Note: B—benefits, C—challenges.
Table 6. Eight aspects of Australian prefabrication challenges and recommendations.
Table 6. Eight aspects of Australian prefabrication challenges and recommendations.
AspectsChallengesIndustry’s PerspectiveRecommendations
ProcurementC25—Payment process
* C28—Contract type
  • Advanced cost preparation prior to on-site activities due to off-site manufacturing of building elements in prefabrication.
  • The most traditional and common building contract type in Australia, design–bid–build does not support early involvement of stakeholders, such as prefabrication companies.
  • More detailed payment terms in contract
  • New construction procurement methods
Design C9—Inflexible for design change
C23—Fire, thermal and acoustics testing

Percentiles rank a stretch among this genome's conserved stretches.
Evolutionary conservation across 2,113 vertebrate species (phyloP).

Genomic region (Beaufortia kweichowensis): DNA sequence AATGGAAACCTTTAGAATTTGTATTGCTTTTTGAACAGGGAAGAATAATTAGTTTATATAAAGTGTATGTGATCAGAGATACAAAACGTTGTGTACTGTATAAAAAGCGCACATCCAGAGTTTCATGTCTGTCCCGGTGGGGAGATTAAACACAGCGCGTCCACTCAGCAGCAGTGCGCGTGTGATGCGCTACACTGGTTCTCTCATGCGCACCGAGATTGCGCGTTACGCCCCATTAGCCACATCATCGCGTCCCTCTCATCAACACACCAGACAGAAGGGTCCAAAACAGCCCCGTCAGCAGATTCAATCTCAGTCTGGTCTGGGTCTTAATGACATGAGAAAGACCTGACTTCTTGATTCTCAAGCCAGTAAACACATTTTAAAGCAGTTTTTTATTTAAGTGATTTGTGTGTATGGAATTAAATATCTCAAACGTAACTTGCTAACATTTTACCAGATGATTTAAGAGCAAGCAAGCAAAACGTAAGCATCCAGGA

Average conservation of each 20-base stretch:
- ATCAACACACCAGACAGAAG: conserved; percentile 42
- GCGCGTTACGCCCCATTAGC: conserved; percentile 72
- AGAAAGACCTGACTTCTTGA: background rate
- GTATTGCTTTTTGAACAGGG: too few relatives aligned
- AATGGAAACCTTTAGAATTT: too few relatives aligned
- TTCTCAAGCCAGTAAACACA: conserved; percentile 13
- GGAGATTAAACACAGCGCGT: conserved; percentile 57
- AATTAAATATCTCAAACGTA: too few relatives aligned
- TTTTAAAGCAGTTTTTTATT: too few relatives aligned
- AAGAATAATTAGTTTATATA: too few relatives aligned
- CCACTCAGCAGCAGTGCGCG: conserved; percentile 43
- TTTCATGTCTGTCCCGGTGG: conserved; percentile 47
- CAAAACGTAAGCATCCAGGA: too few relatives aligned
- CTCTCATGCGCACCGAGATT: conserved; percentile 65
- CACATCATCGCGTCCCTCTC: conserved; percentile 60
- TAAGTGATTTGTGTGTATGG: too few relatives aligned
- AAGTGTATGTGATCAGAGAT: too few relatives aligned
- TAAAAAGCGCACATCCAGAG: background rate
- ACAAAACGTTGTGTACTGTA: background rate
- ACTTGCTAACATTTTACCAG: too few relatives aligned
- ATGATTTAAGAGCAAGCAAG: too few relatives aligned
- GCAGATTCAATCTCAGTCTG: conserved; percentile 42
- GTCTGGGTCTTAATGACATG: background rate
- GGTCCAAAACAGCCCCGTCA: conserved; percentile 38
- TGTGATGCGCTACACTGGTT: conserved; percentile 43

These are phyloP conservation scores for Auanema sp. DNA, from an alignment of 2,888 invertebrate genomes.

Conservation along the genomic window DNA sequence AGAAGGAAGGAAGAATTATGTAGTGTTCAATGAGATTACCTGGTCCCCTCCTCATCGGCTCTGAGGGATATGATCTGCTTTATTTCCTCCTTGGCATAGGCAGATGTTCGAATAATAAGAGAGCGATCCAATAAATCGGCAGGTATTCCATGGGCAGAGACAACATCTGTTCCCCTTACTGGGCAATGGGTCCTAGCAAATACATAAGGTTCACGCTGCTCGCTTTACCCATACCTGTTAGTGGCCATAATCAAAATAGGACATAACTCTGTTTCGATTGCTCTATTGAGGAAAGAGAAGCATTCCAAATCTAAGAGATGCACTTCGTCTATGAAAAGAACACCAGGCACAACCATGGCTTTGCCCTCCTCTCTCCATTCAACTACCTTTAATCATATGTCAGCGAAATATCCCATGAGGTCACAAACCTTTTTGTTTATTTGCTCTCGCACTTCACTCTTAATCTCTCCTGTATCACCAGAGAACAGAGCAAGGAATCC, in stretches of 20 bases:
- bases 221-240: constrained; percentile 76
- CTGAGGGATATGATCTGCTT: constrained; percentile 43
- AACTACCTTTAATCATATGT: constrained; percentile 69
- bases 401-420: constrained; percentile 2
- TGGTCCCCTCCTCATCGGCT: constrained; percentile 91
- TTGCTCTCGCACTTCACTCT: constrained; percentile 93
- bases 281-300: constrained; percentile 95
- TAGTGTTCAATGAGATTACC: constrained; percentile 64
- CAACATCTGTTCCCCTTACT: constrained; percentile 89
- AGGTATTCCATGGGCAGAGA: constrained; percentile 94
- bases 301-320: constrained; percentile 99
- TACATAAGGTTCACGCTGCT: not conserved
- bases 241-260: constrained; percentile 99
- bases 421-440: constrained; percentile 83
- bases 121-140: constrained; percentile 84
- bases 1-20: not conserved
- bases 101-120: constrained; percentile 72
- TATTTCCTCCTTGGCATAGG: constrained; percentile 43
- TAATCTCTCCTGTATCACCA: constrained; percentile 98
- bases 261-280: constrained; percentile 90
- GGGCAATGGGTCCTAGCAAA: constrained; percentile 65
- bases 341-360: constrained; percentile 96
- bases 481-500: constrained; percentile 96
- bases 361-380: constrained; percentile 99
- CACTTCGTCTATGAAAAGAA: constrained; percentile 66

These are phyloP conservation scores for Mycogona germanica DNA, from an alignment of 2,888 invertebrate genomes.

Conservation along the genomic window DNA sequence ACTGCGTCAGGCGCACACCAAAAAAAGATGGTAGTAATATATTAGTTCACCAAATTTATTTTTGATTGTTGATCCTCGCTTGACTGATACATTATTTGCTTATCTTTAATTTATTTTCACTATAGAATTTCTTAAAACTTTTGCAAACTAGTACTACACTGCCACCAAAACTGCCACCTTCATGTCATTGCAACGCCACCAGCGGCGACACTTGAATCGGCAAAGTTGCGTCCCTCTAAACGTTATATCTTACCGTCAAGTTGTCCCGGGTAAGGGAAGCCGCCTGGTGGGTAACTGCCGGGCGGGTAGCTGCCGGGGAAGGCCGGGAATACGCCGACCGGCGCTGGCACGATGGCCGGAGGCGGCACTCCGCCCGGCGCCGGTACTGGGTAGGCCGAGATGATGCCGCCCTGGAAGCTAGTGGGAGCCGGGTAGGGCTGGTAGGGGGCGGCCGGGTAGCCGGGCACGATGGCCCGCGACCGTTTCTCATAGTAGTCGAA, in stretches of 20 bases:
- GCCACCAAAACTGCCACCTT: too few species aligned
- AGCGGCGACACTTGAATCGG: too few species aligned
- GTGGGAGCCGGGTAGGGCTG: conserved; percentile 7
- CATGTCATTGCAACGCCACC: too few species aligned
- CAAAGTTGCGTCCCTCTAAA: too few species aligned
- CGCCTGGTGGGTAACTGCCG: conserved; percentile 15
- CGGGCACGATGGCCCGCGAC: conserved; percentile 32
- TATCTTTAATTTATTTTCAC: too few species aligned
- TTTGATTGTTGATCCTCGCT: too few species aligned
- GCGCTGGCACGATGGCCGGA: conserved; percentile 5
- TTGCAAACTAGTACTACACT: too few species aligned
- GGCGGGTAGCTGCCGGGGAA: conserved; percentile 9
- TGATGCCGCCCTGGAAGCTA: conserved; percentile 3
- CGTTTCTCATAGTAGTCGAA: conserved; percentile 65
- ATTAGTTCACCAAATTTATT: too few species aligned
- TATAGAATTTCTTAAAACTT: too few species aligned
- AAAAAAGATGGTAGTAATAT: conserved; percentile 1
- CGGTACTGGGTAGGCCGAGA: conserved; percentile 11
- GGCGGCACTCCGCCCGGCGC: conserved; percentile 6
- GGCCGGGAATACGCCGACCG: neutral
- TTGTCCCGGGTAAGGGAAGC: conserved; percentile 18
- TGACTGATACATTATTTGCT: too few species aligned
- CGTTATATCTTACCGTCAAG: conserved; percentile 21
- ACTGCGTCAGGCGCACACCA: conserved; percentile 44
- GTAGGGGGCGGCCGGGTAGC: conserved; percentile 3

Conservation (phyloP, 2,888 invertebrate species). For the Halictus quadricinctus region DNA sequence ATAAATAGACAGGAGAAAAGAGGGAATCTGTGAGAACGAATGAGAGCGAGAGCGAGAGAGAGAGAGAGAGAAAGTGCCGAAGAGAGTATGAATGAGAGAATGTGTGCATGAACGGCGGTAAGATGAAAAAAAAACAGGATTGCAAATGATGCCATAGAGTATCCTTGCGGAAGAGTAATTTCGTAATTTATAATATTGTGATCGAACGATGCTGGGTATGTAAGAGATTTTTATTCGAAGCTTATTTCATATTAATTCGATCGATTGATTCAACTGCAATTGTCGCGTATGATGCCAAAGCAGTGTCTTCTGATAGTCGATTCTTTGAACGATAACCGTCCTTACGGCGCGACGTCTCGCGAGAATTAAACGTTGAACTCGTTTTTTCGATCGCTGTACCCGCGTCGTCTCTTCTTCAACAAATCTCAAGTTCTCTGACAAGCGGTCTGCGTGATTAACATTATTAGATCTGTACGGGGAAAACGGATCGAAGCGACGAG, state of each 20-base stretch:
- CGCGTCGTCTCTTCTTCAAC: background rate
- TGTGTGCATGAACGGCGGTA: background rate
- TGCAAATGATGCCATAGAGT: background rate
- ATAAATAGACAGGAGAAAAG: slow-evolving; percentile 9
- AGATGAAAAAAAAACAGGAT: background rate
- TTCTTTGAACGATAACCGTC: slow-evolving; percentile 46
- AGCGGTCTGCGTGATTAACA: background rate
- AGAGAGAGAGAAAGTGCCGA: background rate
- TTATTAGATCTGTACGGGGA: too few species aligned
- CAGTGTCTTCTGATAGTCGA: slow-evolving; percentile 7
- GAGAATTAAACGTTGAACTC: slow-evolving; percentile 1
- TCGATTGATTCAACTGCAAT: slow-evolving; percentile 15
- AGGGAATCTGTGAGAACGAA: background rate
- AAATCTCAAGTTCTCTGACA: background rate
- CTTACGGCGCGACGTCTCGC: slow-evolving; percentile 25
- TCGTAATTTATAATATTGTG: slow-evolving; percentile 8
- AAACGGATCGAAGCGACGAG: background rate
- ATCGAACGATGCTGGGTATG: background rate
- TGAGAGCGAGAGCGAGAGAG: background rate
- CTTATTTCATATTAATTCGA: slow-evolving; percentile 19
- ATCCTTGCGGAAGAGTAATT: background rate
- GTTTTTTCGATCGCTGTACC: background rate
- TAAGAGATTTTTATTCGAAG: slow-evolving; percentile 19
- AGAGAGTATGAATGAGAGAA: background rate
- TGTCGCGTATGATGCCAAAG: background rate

• Once manufacturing starts, any design changes will result in extra costs and time.
  • As only limited testing results on the fire, thermal and acoustics performance of new prefabricated materials are open-source, companies generally need to perform the testing themselves and apply for approvals from the building council.
  • Early collaborations in the design process
  • Providing more testing results in related standards
Manufacturing * C32—Finish inconsistency of products
C19—Lack of adoption for automated production system
  • Finish inconsistency happens in prefabricated products, especially for lightweight, recycled and low-carbon concrete.
  • Most automatic production system orders are for timber (including cross-laminated timber) and very limited requests are placed on production line systems using light-gauge steel and concrete.
  • Improving the knowledge and usage of quality control tools
  • Promoting automated production systems
Transportation and logisticsC5—Increased transportation and logistics restrictions